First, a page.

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Friday, May 6, 2016

Mother nature strikes again

Thursday, May 14, 2009

Straight line winds hit much of the Thayer, Koshkonong and Alton area on May 8.

Lights flickered in some areas, and the town of Couch was left without power for several hours due to the storms. Other areas of Missouri, however, had power outages lasting much longer.

According to a Howell-Oregon County Electric press release, "Following field studies conducted Friday, May 8 by the National Weather Service of Springfield, Mo., it was determined that several tornadoes swept through southwest and south-central Missouri on Friday morning. The largest confirmed tornado hit at approximately 10 a.m., CST north of Pomona. The storm was classed as an EF3 tornado.

Photos by Emily McIntosh During the storm on May 8, a section of the goat and livestock sale barn in Koshkonong was torn away. Some pigs fenced up next to the barn were a bit spooked but soon went back to their business. Top: Straight line winds traveled through the area and uprooted trees and destroyed Phylis Blakenship's garage on Highway 19 between Thayer and Alton. Center: Winds were so strong they rocked parked cars and tore road signs from the ground.
"After a series of storms swept across Missouri overnight Thursday and through the early morning hours Friday more than 70,000 electric cooperative members throughout the Show-Me State were without power.

"As of 10 a.m., May 11, the cooperative had approximately 200 power outages reported, down from a high point of 6,100 at 4 p.m., Friday afternoon.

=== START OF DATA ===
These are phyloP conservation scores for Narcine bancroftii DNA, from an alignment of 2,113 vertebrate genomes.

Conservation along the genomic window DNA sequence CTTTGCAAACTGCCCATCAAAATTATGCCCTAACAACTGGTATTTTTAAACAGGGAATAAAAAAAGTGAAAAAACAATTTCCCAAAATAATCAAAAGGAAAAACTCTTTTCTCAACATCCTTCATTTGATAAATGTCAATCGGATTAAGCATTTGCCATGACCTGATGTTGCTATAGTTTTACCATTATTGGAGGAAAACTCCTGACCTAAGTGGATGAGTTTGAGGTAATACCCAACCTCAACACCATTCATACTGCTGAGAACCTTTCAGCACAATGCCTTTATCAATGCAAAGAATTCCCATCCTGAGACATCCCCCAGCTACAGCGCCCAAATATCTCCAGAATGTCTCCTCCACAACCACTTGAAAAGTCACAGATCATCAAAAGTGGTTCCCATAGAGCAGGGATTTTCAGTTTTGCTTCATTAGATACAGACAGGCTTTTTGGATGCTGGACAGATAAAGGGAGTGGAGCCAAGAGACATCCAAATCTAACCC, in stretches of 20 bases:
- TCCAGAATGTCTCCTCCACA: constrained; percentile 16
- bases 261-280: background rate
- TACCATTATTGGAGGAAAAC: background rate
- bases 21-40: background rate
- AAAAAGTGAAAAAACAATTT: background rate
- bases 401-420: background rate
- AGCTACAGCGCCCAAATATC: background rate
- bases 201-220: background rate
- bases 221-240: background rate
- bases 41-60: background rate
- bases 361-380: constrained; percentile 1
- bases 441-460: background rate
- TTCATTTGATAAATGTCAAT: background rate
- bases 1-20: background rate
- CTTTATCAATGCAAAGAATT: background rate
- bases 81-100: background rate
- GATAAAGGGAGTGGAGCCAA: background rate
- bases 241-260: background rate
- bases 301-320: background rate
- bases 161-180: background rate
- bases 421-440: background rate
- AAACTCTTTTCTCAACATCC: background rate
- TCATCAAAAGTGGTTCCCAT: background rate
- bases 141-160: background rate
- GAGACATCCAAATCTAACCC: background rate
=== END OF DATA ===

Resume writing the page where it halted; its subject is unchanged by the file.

"Howell-Oregon Electric crews along with crews from electric cooperatives from Arkansas and several contracted crews are working in areas where there was extensive damage including power lines down and power poles snapped or on the ground."

Thayer suffered some wind damage during Friday's storm. Some highway signs were dislodged from the ground and lying in ditches. For a short while, the light at the intersection in front of McDonald's was not working and drivers had to use it as a four-way stop.

Worried parents called several area schools to find out if their children were safe. Many school officials called radio stations to alert parents that schools were taking the proper precautions during the storm.

Highway 19, between Thayer and Alton, had several large trees pulled out of the ground by the roots and on the side of the highway. One woman, Phylis Blakenship, who lives on Highway 19, lost her garage to the strong winds. Two of her vehicles were parked inside. Several trees in her front yard were toppled over and her home had some roof damage. "It could have been worse," she said.

A sale barn in Koshkonong had part of its roof torn off from the high winds, as well.

"If you are a member of the cooperative still without power and have an automated meter the cooperative will be able to detect your outage," according to Howell-Oregon Electric. "Members should call the cooperative if they do not have an automated meter or if they see lines in trees or power lines down. For members with access to the cooperative's Web site, outages can be reported at www.hoecoop.org.\"

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